It was rough for a while, and I've got scars... but at this point, it's more like it's fuel for me to do something about it, instead of an active source of pain... if that's not healing, I don't know what is.

    And... it's slow going, but it is changing. The 2nd shelter in the US is about to open it's doors, my group has gotten enough traction we've been offered a meeting space, and asked to do outreach work with other abuse-support groups... there's reason for hope.

    Sorry to take this to such a serious-and-dark place... but I tend to take every opportunity to raise awareness I can... so, also thanks!

    [–] What is your most horrifying sexual experience. NSFW ARedthorn 55 points ago in AskMen

    /nod.

    I tried to talk about it early. Learned that was a bad idea for all the reasons.

    This was over a decade ago now. I've had a chance to heal, and now provide support for others.

    So, all in all, I ended up in a good place, I guess?

    [–] What is your most horrifying sexual experience. NSFW ARedthorn 200 points ago in AskMen

    I was sexually abused as a child. Between that, and a religious upbringing, I was pretty reserved and uncomfortable about sex when I went to college.

    This didn't end well for me. There were a couple girls in my extended group of friends who crossed the line all the time- one thought it was hilarious seeing how easily she could make me uncomfortable.

    Most horrifying though? Getting drugged. I don't know about you, but beer doesn't normally cause tingling, partial paralysis and an 8-hour long erection. I was so far out of it I needed help standing up, much less walking back to my dorm. She seems to have thought I was just wound up too tight and needed help overcoming my inhibitions, and this was the way to do it. It's not blood and shit, but not being in control of my body while she did whatever she wanted with it was also horrifying.

    [–] Why Men Are the New Minority in College ARedthorn 6 points ago in FeMRADebates

    Not sure what you're going for here.

    I mean, if it's what linking that sub usually means, you can either explain yourself so we can have a rational, reasonable debate, or...

    Frankly, I can't finish that sentence without violating sub rules, so... the or is "we're done here."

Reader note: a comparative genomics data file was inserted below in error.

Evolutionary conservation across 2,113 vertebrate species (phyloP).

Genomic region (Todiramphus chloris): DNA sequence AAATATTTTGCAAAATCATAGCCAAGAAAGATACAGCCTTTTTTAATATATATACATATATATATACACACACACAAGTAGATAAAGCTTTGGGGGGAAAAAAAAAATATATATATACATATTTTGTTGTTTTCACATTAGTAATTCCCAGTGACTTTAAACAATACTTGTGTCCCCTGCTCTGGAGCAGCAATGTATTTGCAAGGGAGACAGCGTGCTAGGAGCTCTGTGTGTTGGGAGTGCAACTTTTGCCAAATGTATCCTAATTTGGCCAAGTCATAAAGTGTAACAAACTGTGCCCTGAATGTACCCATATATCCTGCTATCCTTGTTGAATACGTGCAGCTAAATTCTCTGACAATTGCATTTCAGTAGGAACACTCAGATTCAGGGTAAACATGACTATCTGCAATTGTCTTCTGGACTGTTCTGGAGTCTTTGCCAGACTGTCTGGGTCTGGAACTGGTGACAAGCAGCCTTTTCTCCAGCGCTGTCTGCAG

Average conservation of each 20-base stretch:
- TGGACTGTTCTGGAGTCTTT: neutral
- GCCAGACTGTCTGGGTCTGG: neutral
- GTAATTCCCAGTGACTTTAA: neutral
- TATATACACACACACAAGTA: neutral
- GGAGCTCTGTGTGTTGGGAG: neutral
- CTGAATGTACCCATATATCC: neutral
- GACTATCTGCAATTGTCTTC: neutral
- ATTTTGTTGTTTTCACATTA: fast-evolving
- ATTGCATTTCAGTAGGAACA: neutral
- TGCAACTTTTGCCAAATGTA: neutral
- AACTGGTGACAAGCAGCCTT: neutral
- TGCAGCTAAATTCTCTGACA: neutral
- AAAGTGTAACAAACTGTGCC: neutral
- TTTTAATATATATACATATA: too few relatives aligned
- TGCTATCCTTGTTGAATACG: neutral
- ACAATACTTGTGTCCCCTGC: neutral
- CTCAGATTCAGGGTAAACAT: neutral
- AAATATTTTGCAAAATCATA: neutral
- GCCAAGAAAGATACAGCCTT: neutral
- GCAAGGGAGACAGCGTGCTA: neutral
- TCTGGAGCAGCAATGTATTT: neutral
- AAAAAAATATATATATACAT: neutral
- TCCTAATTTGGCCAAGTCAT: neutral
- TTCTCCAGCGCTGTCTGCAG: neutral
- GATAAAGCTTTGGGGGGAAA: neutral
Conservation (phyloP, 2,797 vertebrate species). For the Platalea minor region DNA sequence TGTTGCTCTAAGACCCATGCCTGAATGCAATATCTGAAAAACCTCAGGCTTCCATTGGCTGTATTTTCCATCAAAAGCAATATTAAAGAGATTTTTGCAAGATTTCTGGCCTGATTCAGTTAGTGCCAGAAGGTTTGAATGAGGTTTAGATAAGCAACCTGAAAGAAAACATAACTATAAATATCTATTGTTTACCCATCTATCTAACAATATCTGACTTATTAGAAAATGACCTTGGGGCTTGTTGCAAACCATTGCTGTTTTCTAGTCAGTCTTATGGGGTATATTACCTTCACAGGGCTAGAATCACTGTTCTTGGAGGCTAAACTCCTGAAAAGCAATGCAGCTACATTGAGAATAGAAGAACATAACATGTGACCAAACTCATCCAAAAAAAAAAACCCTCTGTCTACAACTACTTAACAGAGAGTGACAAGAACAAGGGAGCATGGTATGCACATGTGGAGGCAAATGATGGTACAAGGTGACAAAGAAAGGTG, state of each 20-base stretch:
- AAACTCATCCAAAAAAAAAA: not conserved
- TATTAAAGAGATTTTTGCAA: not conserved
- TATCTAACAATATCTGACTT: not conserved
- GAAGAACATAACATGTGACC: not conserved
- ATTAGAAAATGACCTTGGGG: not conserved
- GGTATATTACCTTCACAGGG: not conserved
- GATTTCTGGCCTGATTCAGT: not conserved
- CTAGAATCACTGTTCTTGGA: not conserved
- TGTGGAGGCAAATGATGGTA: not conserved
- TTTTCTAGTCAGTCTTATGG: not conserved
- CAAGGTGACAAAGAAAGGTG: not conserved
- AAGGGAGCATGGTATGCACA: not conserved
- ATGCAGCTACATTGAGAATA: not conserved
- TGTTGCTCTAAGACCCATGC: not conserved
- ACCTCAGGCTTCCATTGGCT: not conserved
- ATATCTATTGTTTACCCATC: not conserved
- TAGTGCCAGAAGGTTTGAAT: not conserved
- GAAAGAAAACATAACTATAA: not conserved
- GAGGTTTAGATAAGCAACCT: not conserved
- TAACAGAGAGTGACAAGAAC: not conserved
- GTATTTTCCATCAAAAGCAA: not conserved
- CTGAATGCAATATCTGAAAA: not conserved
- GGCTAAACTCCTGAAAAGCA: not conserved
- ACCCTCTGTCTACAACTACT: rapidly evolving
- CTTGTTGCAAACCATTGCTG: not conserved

[–] Why Men Are the New Minority in College ARedthorn 18 points ago in FeMRADebates

    So, here's where things get tough to debate... so, if you're willing to bear with me, I'm going to come at this 2 different ways.

    1- in my experience, this question is a trap, because it usually ends with the claim that either I don't understand feminism, or they weren't real feminists, because feminism is about equality.

    Well, according to textbooks, conservatives are about small government so people can be free to do what they want without government control or interference. Conservative is, by textbook definition, anti-authoritarian.

    So, when the entire Conservative party in the US passes legislation centered around controlling people's lives... do you think they're acting in line with the goals of conservativism?

    Maybe not... but when, in your experience, all conservatives are authoritarians... I think the textbook definition stops mattering.

    And it would be awfully dismissive of me to say that you shouldn't talk smack about conservatives because the people who are trying to regulate your access to bathrooms aren't "real" conservatives.

    Same. Thing.

    Now, maybe you weren't going there. Given this forum is typically pretty even handed, I'm assuming not... in which case, mea culpa for putting words in your mouth.

    On to... 2- I don't know what I think. But I know they thought they were being good feminists.

    The girl who drugged and raped me was aggressively progressive... and definitely self-proclaimed feminist... and she thought she was helping me overcome my inhibitions... freeing me from sexual repression. That she violated my consent to do so didn't even register with her.